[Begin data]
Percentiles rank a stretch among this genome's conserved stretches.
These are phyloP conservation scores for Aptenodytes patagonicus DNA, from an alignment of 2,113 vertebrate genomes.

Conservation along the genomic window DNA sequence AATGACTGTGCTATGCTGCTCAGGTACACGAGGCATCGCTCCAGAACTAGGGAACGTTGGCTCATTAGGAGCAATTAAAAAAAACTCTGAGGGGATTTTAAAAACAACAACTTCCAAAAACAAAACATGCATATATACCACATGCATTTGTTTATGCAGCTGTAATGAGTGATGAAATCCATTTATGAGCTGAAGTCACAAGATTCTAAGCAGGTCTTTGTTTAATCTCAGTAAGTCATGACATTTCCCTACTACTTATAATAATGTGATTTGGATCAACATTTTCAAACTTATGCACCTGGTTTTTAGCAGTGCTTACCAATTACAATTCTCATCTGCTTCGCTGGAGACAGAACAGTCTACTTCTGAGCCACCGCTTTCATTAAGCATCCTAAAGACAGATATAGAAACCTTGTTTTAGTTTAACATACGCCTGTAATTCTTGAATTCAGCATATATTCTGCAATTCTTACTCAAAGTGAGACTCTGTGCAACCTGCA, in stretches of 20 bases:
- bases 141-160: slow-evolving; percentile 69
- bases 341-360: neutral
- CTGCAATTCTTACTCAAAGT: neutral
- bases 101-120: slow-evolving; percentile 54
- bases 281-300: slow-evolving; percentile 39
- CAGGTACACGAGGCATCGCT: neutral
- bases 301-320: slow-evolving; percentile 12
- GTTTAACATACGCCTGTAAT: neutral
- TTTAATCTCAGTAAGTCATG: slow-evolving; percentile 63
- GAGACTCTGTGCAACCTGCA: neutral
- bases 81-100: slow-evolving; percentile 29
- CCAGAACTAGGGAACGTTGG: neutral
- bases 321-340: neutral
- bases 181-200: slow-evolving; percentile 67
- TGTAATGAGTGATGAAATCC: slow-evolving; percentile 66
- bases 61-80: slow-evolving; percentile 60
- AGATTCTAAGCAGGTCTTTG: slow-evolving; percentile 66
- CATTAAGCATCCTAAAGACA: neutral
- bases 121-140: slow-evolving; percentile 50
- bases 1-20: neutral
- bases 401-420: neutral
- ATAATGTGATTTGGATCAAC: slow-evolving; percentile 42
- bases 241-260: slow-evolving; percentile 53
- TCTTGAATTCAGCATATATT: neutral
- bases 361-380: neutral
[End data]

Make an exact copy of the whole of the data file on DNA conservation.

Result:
Percentiles rank a stretch among this genome's conserved stretches.
These are phyloP conservation scores for Aptenodytes patagonicus DNA, from an alignment of 2,113 vertebrate genomes.

Conservation along the genomic window DNA sequence AATGACTGTGCTATGCTGCTCAGGTACACGAGGCATCGCTCCAGAACTAGGGAACGTTGGCTCATTAGGAGCAATTAAAAAAAACTCTGAGGGGATTTTAAAAACAACAACTTCCAAAAACAAAACATGCATATATACCACATGCATTTGTTTATGCAGCTGTAATGAGTGATGAAATCCATTTATGAGCTGAAGTCACAAGATTCTAAGCAGGTCTTTGTTTAATCTCAGTAAGTCATGACATTTCCCTACTACTTATAATAATGTGATTTGGATCAACATTTTCAAACTTATGCACCTGGTTTTTAGCAGTGCTTACCAATTACAATTCTCATCTGCTTCGCTGGAGACAGAACAGTCTACTTCTGAGCCACCGCTTTCATTAAGCATCCTAAAGACAGATATAGAAACCTTGTTTTAGTTTAACATACGCCTGTAATTCTTGAATTCAGCATATATTCTGCAATTCTTACTCAAAGTGAGACTCTGTGCAACCTGCA, in stretches of 20 bases:
- bases 141-160: slow-evolving; percentile 69
- bases 341-360: neutral
- CTGCAATTCTTACTCAAAGT: neutral
- bases 101-120: slow-evolving; percentile 54
- bases 281-300: slow-evolving; percentile 39
- CAGGTACACGAGGCATCGCT: neutral
- bases 301-320: slow-evolving; percentile 12
- GTTTAACATACGCCTGTAAT: neutral
- TTTAATCTCAGTAAGTCATG: slow-evolving; percentile 63
- GAGACTCTGTGCAACCTGCA: neutral
- bases 81-100: slow-evolving; percentile 29
- CCAGAACTAGGGAACGTTGG: neutral
- bases 321-340: neutral
- bases 181-200: slow-evolving; percentile 67
- TGTAATGAGTGATGAAATCC: slow-evolving; percentile 66
- bases 61-80: slow-evolving; percentile 60
- AGATTCTAAGCAGGTCTTTG: slow-evolving; percentile 66
- CATTAAGCATCCTAAAGACA: neutral
- bases 121-140: slow-evolving; percentile 50
- bases 1-20: neutral
- bases 401-420: neutral
- ATAATGTGATTTGGATCAAC: slow-evolving; percentile 42
- bases 241-260: slow-evolving; percentile 53
- TCTTGAATTCAGCATATATT: neutral
- bases 361-380: neutral